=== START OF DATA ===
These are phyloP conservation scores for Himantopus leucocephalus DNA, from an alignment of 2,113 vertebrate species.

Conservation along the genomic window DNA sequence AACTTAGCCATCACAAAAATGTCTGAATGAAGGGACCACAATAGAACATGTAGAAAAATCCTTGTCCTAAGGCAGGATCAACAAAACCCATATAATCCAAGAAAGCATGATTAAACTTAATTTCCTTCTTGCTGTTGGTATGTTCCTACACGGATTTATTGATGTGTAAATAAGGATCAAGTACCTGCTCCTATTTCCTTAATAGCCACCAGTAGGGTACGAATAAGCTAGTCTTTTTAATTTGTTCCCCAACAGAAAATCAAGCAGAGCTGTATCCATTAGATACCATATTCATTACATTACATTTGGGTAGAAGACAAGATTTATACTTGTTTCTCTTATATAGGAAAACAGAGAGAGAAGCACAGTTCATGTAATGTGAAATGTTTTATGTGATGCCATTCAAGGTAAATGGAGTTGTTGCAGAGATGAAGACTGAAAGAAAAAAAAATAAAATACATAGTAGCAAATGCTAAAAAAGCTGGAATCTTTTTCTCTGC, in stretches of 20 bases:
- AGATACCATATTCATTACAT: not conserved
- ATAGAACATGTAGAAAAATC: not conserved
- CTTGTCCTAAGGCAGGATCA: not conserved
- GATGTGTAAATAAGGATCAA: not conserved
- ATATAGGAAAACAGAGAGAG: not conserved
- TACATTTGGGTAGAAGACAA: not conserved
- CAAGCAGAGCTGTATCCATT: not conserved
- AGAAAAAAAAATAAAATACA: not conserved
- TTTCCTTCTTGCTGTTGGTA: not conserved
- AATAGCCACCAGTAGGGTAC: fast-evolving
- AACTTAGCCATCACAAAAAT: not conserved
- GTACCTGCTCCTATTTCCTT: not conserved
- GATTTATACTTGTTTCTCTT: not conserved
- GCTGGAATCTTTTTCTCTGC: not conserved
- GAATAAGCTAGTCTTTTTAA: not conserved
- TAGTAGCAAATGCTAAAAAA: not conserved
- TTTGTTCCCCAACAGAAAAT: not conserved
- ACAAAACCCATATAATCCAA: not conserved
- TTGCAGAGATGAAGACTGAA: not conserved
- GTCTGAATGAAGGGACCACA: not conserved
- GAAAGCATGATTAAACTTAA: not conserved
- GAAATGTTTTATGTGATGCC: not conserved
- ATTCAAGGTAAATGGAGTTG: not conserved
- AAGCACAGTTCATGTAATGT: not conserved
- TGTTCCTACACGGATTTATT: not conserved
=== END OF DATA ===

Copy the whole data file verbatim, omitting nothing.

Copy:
These are phyloP conservation scores for Himantopus leucocephalus DNA, from an alignment of 2,113 vertebrate species.

Conservation along the genomic window DNA sequence AACTTAGCCATCACAAAAATGTCTGAATGAAGGGACCACAATAGAACATGTAGAAAAATCCTTGTCCTAAGGCAGGATCAACAAAACCCATATAATCCAAGAAAGCATGATTAAACTTAATTTCCTTCTTGCTGTTGGTATGTTCCTACACGGATTTATTGATGTGTAAATAAGGATCAAGTACCTGCTCCTATTTCCTTAATAGCCACCAGTAGGGTACGAATAAGCTAGTCTTTTTAATTTGTTCCCCAACAGAAAATCAAGCAGAGCTGTATCCATTAGATACCATATTCATTACATTACATTTGGGTAGAAGACAAGATTTATACTTGTTTCTCTTATATAGGAAAACAGAGAGAGAAGCACAGTTCATGTAATGTGAAATGTTTTATGTGATGCCATTCAAGGTAAATGGAGTTGTTGCAGAGATGAAGACTGAAAGAAAAAAAAATAAAATACATAGTAGCAAATGCTAAAAAAGCTGGAATCTTTTTCTCTGC, in stretches of 20 bases:
- AGATACCATATTCATTACAT: not conserved
- ATAGAACATGTAGAAAAATC: not conserved
- CTTGTCCTAAGGCAGGATCA: not conserved
- GATGTGTAAATAAGGATCAA: not conserved
- ATATAGGAAAACAGAGAGAG: not conserved
- TACATTTGGGTAGAAGACAA: not conserved
- CAAGCAGAGCTGTATCCATT: not conserved
- AGAAAAAAAAATAAAATACA: not conserved
- TTTCCTTCTTGCTGTTGGTA: not conserved
- AATAGCCACCAGTAGGGTAC: fast-evolving
- AACTTAGCCATCACAAAAAT: not conserved
- GTACCTGCTCCTATTTCCTT: not conserved
- GATTTATACTTGTTTCTCTT: not conserved
- GCTGGAATCTTTTTCTCTGC: not conserved
- GAATAAGCTAGTCTTTTTAA: not conserved
- TAGTAGCAAATGCTAAAAAA: not conserved
- TTTGTTCCCCAACAGAAAAT: not conserved
- ACAAAACCCATATAATCCAA: not conserved
- TTGCAGAGATGAAGACTGAA: not conserved
- GTCTGAATGAAGGGACCACA: not conserved
- GAAAGCATGATTAAACTTAA: not conserved
- GAAATGTTTTATGTGATGCC: not conserved
- ATTCAAGGTAAATGGAGTTG: not conserved
- AAGCACAGTTCATGTAATGT: not conserved
- TGTTCCTACACGGATTTATT: not conserved